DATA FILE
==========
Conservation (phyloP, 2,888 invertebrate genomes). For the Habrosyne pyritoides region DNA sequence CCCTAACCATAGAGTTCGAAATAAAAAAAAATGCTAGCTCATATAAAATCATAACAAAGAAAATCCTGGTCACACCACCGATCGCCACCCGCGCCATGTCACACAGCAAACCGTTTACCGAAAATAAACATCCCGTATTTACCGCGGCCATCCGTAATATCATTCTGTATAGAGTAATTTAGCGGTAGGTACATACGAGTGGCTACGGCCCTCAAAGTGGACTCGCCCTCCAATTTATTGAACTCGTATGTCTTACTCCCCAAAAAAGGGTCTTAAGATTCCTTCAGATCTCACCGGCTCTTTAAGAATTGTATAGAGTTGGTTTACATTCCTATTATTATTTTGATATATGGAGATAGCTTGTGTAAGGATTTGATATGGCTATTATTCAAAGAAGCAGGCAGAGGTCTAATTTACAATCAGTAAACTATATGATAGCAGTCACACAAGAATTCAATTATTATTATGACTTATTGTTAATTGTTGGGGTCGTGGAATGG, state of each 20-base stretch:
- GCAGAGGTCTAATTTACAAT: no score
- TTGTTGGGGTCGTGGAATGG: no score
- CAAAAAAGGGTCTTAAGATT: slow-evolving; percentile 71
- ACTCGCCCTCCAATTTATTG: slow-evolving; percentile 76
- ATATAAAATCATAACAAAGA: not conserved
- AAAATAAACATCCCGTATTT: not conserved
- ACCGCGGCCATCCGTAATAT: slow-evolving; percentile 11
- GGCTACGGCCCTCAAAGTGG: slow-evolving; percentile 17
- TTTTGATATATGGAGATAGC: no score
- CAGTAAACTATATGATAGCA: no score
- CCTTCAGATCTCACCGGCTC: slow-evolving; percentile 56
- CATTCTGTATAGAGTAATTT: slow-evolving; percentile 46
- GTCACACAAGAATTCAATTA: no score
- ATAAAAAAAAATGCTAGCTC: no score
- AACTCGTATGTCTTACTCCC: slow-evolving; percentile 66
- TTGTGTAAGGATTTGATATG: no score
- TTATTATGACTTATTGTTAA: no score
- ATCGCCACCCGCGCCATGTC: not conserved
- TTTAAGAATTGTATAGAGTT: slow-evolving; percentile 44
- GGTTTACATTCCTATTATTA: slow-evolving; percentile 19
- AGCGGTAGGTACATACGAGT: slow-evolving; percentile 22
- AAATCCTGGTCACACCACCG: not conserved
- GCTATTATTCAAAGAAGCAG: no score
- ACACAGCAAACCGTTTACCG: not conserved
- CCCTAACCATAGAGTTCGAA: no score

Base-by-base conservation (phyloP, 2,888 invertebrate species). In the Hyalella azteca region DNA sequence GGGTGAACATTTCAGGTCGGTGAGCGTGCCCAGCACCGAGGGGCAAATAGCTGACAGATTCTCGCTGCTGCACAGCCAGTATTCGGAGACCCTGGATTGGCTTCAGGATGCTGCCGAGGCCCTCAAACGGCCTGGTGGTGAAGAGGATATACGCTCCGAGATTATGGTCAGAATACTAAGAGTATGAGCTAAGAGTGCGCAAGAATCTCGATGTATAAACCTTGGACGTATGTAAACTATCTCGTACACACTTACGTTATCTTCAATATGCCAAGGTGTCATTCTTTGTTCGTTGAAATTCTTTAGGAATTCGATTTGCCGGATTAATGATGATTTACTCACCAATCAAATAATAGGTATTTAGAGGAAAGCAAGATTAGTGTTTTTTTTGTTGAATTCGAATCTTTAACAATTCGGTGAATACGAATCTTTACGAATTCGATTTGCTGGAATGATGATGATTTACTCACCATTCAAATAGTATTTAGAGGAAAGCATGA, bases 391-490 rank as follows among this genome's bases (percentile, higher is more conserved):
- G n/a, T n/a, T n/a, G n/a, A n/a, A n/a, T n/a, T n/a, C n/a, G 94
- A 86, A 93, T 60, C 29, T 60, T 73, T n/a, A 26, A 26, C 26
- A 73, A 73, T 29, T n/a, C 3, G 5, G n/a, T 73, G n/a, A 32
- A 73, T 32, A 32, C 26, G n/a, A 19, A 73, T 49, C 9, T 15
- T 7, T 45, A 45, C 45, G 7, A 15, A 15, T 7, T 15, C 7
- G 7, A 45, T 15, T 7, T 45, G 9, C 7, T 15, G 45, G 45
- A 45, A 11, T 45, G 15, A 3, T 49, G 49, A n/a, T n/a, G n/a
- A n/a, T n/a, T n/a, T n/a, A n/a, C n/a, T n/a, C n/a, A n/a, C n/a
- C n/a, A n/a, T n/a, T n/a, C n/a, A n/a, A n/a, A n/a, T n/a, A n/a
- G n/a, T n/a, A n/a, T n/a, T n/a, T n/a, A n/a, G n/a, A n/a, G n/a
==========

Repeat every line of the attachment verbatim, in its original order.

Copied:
Conservation (phyloP, 2,888 invertebrate genomes). For the Habrosyne pyritoides region DNA sequence CCCTAACCATAGAGTTCGAAATAAAAAAAAATGCTAGCTCATATAAAATCATAACAAAGAAAATCCTGGTCACACCACCGATCGCCACCCGCGCCATGTCACACAGCAAACCGTTTACCGAAAATAAACATCCCGTATTTACCGCGGCCATCCGTAATATCATTCTGTATAGAGTAATTTAGCGGTAGGTACATACGAGTGGCTACGGCCCTCAAAGTGGACTCGCCCTCCAATTTATTGAACTCGTATGTCTTACTCCCCAAAAAAGGGTCTTAAGATTCCTTCAGATCTCACCGGCTCTTTAAGAATTGTATAGAGTTGGTTTACATTCCTATTATTATTTTGATATATGGAGATAGCTTGTGTAAGGATTTGATATGGCTATTATTCAAAGAAGCAGGCAGAGGTCTAATTTACAATCAGTAAACTATATGATAGCAGTCACACAAGAATTCAATTATTATTATGACTTATTGTTAATTGTTGGGGTCGTGGAATGG, state of each 20-base stretch:
- GCAGAGGTCTAATTTACAAT: no score
- TTGTTGGGGTCGTGGAATGG: no score
- CAAAAAAGGGTCTTAAGATT: slow-evolving; percentile 71
- ACTCGCCCTCCAATTTATTG: slow-evolving; percentile 76
- ATATAAAATCATAACAAAGA: not conserved
- AAAATAAACATCCCGTATTT: not conserved
- ACCGCGGCCATCCGTAATAT: slow-evolving; percentile 11
- GGCTACGGCCCTCAAAGTGG: slow-evolving; percentile 17
- TTTTGATATATGGAGATAGC: no score
- CAGTAAACTATATGATAGCA: no score
- CCTTCAGATCTCACCGGCTC: slow-evolving; percentile 56
- CATTCTGTATAGAGTAATTT: slow-evolving; percentile 46
- GTCACACAAGAATTCAATTA: no score
- ATAAAAAAAAATGCTAGCTC: no score
- AACTCGTATGTCTTACTCCC: slow-evolving; percentile 66
- TTGTGTAAGGATTTGATATG: no score
- TTATTATGACTTATTGTTAA: no score
- ATCGCCACCCGCGCCATGTC: not conserved
- TTTAAGAATTGTATAGAGTT: slow-evolving; percentile 44
- GGTTTACATTCCTATTATTA: slow-evolving; percentile 19
- AGCGGTAGGTACATACGAGT: slow-evolving; percentile 22
- AAATCCTGGTCACACCACCG: not conserved
- GCTATTATTCAAAGAAGCAG: no score
- ACACAGCAAACCGTTTACCG: not conserved
- CCCTAACCATAGAGTTCGAA: no score

Base-by-base conservation (phyloP, 2,888 invertebrate species). In the Hyalella azteca region DNA sequence GGGTGAACATTTCAGGTCGGTGAGCGTGCCCAGCACCGAGGGGCAAATAGCTGACAGATTCTCGCTGCTGCACAGCCAGTATTCGGAGACCCTGGATTGGCTTCAGGATGCTGCCGAGGCCCTCAAACGGCCTGGTGGTGAAGAGGATATACGCTCCGAGATTATGGTCAGAATACTAAGAGTATGAGCTAAGAGTGCGCAAGAATCTCGATGTATAAACCTTGGACGTATGTAAACTATCTCGTACACACTTACGTTATCTTCAATATGCCAAGGTGTCATTCTTTGTTCGTTGAAATTCTTTAGGAATTCGATTTGCCGGATTAATGATGATTTACTCACCAATCAAATAATAGGTATTTAGAGGAAAGCAAGATTAGTGTTTTTTTTGTTGAATTCGAATCTTTAACAATTCGGTGAATACGAATCTTTACGAATTCGATTTGCTGGAATGATGATGATTTACTCACCATTCAAATAGTATTTAGAGGAAAGCATGA, bases 391-490 rank as follows among this genome's bases (percentile, higher is more conserved):
- G n/a, T n/a, T n/a, G n/a, A n/a, A n/a, T n/a, T n/a, C n/a, G 94
- A 86, A 93, T 60, C 29, T 60, T 73, T n/a, A 26, A 26, C 26
- A 73, A 73, T 29, T n/a, C 3, G 5, G n/a, T 73, G n/a, A 32
- A 73, T 32, A 32, C 26, G n/a, A 19, A 73, T 49, C 9, T 15
- T 7, T 45, A 45, C 45, G 7, A 15, A 15, T 7, T 15, C 7
- G 7, A 45, T 15, T 7, T 45, G 9, C 7, T 15, G 45, G 45
- A 45, A 11, T 45, G 15, A 3, T 49, G 49, A n/a, T n/a, G n/a
- A n/a, T n/a, T n/a, T n/a, A n/a, C n/a, T n/a, C n/a, A n/a, C n/a
- C n/a, A n/a, T n/a, T n/a, C n/a, A n/a, A n/a, A n/a, T n/a, A n/a
- G n/a, T n/a, A n/a, T n/a, T n/a, T n/a, A n/a, G n/a, A n/a, G n/a